Scott Kinka

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When I sat down to write this post, I did some prep reading to see what the bloggers I follow were saying on the topic. But by the third post, I was reminded that we (the tech nerds) are not generally helpful. Tech nerds talk and write in our own language. We write to look smarter than the next guy. We invent words to describe what we’re doing, and if these words catch on in the mainstream, we just invent another one to further confuse the issue.

It’s at this point that the big box manufacturers and software companies adopt the word and modify it for their own nefarious intentions — further confusing an unsuspecting public. At the end of the day, everyone is confused. I guess that’s why I’ve been asked to write this post a few different times. So here it is: a guide to cloud computing written by a tech nerd for normal people.

If you’re reading this blog, you likely have some understanding of what the cloud is. If you need some help there, I highly recommend Wikipedia. Its the best place to go to get a generally unbiased, or at the very least reasonably balanced, description of most tech terms.

When “cloud” came to mean something other than moisture, the vendors who live in the cloud quickly realized that different vendors approached the cloud in different ways, and as a result, began to add additional descriptions to their cloud. Two terms quickly emerged: public cloud and private cloud.

Public cloud, as it has come to be used, refers to the model that most people associate with the cloud. Multi-tenant solutions (infrastructure, services, or software) living in a provider’s data center, leveraging highly available, redundant platforms to deliver services to end-users over the Internet.

Public cloud users benefit not only from having someone else manage the solution, but from the fact that security around these solutions is uncomplicated, and often software- (or virtualization layer) based. This lack of complication makes setup and scale up easy, even elastic. Pop in your credit card information and get instant access to resources. This is the Amazon, Google, Rackspace, and Salesforce.com model.

The first people to take exception to this emerging cloud story were the people who had already been doing this in one form or another for some time — web hosting companies and IT teams running internal data centers. Web hosting companies, after all, had been offering dedicated servers for customer use in their data centers for decades.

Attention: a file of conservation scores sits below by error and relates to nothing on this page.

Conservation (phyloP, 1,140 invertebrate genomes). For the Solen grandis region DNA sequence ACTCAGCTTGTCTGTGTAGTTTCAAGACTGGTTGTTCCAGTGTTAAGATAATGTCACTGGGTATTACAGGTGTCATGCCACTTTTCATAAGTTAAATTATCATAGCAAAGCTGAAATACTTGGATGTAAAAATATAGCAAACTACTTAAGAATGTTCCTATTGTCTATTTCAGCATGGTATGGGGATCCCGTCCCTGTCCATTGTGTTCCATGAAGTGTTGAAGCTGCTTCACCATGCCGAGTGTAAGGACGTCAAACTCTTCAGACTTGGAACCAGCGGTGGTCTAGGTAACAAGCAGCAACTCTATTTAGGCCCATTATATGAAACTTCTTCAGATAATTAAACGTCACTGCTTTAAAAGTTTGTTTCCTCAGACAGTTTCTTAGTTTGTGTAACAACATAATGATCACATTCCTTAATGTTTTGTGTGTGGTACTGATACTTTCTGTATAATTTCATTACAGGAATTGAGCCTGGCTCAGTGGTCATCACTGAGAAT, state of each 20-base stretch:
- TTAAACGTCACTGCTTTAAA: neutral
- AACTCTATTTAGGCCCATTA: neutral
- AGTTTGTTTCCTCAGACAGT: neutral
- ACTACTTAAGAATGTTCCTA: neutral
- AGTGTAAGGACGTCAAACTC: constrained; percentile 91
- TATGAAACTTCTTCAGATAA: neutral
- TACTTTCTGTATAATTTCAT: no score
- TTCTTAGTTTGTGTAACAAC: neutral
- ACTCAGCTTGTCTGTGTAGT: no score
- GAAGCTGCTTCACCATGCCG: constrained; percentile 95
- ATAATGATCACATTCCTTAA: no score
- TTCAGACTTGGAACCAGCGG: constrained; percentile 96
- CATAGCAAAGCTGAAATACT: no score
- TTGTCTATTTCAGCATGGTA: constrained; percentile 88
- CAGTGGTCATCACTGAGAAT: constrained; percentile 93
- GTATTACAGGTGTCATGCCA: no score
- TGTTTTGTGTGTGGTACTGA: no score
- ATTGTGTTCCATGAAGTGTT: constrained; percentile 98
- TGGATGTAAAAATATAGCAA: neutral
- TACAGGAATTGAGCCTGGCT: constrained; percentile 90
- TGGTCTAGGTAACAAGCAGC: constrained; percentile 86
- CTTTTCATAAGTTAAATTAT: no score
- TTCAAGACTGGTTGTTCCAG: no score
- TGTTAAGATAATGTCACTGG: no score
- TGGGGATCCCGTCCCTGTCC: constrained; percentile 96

They quickly rushed to get in on the action and called their business the private cloud. They claim that this more traditional model can provide redundant architecture (assuming the business is willing to buy the same equipment several times) without the risk. It can be privately secured with hardware firewall services, segmented from other customers at layer 2/3 instead of by software, and can be connected to customer locations privately via VPN or private WAN.

Unfortunately, this type of cloud suffers from a scalability perspective and is more complicated to manage. While the provider might be able to add servers in a few days or even a few hours, there is no way that the solution can be considered highly scalable, let alone elastic.

Each cloud type has its place. Public clouds make sense for web applications, test and development environments, and research, where large amounts of instantly available computing can shorten the time to calculate complex algorithms to minutes. But if you look under the covers, (deep in the fine print), not even Amazon recommends that you use their purely public cloud offering for sensitive data.

Private clouds are safe, stayed, and will generally pass muster for any compliance auditor inspecting the infrastructure. And frankly, there are some types of software that do better in dedicated environments, such as database servers. As a result, some of the largest database manufacturers in the world (i.e., Oracle) still recommend against virtualizing their product.

Enter the hybrid cloud, the alleged answer to the above quandary. This one’s easy. If some content makes sense in the public cloud, and some in the private cloud, why not use both? Hybrid cloud refers to the mixing of the two in any combination that makes sense — public cloud and onsite data centers, public cloud and dedicated hosting, etc.